Change Speeds Up As Circumstances Get More Challenging



According to a report published by the OECD a few years ago, more than 40% of the workers in Turkey earn minimum wage. In the past, few of the employees were actually on minimum wage payroll, while many would receive the rest of their wages in cash from their employers in-person. Since it was difficult to create informal expenses without creating informal income first, certain sectors would usually engage in hiring informal employees.


Today, circumstances have changed. As a result of the successive hikes to minimum wage, most of the workers are actually paid minimum wage or an amount quite close to it. Now, the government is expected to raise minimum wage again, which will finally put the minimum wage in Turkey above the rate estimated by the OECD years ago.


Obviously, as the minimum wage increases, prices determined according to the minimum wage will equally go up, and those who earn higher wages will also demand a raise. Since this situation will inevitably damage businesses, I guess that the government is working on a new CGF that will help those having difficulty generating working capital. Otherwise, we might see all layers of the sectors struggling severely between January and May. If foreign demand does not increase soon, Turkey might also face sharp foreign exchange attacks. But the increase in the exchange rates will partially help exporters with the decreasing number of orders.


I wonder under what terms and conditions will banks provide loans to companies to help them stay financially afloat as energy, human resources and other costs continue to rise? It would be appropriate to offer loans directly to the trade sector, but it should be done within the determined limits and quantities that companies need. Or, after determining the credit limits of the companies, banks may make payments, under an agreement or in exchange of invoices, to suppliers from whom companies buy goods or services. If the loans will be used for wage payments, companies will pay their employers by opening accounts at the bank that extends them a line of credit. Actually, all these methods are already being implemented, but this time a more “holistic” approach will be required.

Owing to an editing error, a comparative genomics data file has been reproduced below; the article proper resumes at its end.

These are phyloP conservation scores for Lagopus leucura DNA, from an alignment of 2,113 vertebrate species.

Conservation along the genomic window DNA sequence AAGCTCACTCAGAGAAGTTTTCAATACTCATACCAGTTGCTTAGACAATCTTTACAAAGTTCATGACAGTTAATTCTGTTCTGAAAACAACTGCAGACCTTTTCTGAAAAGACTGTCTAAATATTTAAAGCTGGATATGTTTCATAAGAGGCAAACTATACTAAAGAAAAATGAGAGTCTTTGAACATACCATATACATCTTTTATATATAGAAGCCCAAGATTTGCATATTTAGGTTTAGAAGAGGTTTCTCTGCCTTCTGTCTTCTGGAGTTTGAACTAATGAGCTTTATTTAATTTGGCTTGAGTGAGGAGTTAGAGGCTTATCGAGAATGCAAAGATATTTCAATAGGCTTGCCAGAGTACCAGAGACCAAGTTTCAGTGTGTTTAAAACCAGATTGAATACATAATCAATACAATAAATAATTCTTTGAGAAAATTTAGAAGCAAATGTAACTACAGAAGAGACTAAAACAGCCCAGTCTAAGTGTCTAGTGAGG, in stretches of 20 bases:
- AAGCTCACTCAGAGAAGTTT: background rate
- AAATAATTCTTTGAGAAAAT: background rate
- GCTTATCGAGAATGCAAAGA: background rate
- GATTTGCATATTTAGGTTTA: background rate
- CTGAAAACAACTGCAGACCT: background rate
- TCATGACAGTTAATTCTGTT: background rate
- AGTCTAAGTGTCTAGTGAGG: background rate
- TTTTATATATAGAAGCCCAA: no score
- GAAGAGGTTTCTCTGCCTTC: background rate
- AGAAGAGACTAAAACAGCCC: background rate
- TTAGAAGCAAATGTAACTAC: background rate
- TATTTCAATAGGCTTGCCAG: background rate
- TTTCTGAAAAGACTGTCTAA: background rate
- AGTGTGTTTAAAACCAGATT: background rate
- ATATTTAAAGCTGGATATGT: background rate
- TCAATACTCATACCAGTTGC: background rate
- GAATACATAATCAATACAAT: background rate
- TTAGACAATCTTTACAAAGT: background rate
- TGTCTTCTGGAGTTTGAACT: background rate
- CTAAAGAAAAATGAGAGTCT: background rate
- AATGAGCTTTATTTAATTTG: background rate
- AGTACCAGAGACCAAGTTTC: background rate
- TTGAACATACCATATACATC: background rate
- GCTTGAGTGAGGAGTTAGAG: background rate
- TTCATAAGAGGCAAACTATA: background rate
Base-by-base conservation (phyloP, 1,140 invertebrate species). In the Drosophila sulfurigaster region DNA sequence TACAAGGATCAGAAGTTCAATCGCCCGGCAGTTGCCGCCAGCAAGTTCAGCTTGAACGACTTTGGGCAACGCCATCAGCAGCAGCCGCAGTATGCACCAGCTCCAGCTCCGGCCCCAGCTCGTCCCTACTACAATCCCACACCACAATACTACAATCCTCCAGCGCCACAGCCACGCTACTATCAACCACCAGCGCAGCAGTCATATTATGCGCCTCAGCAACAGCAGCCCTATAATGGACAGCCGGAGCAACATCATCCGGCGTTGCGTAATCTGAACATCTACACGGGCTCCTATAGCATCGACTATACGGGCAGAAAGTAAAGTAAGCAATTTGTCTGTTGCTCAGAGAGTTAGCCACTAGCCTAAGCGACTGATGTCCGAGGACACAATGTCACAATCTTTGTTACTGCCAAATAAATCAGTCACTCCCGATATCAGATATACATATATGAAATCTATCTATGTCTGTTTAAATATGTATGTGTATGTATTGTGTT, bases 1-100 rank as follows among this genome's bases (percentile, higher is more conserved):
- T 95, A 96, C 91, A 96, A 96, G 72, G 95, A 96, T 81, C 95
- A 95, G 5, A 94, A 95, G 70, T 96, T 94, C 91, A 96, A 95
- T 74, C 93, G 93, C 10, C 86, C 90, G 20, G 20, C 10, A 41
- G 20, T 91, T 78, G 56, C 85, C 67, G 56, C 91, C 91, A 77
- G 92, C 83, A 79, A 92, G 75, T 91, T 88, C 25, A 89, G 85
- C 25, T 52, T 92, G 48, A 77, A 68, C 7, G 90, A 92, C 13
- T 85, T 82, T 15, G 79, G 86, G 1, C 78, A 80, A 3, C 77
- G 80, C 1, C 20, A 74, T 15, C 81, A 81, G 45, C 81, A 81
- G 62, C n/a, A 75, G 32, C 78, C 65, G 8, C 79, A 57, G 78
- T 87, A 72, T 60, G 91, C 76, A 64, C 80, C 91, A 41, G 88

“Financial approach needs to change…”


Companies try to grab as many financing opportunities as possible by working with different banks, but by doing so, they also increase their risks. Because they do not have the staff to manage a financial pool of such large scale. They continue to work with with financial affairs personnel who “know how to keep secrets and have connections that can help the company get loans without giving personal guarantees”, rather than employing well-equipped people who are capable of explaining the company’s vision or making the presentation that will satisfy the banks.


As the upcoming period is expected to bring complex problems, companies will need people who are able to analyse potential outcomes of corporate strategies or decisions so as to avoid worst case scenarios and who are skilled enough to convince banks to loan their company money by providing them with the right information. Companies can only go so far unless they get rid of the personnel who are only equipped with accounting, even pre-accounting knowledge, who turn to financial advisors in every decision they make.


The following three functions will come to the fore in near future:


– Finance

– Human Resources

– Digital Infrastructure


These functions need to act in harmony with each other, assume a common role in future planning, calculate the possible times and costs of financial decisions, monitor all risks in a collective effort, and accordingly provide suggestions or solutions to the management.


Let’s remind ourselves once again of the essence of corporate governance: Management must discover the right thing to do, professionals must do the thing right.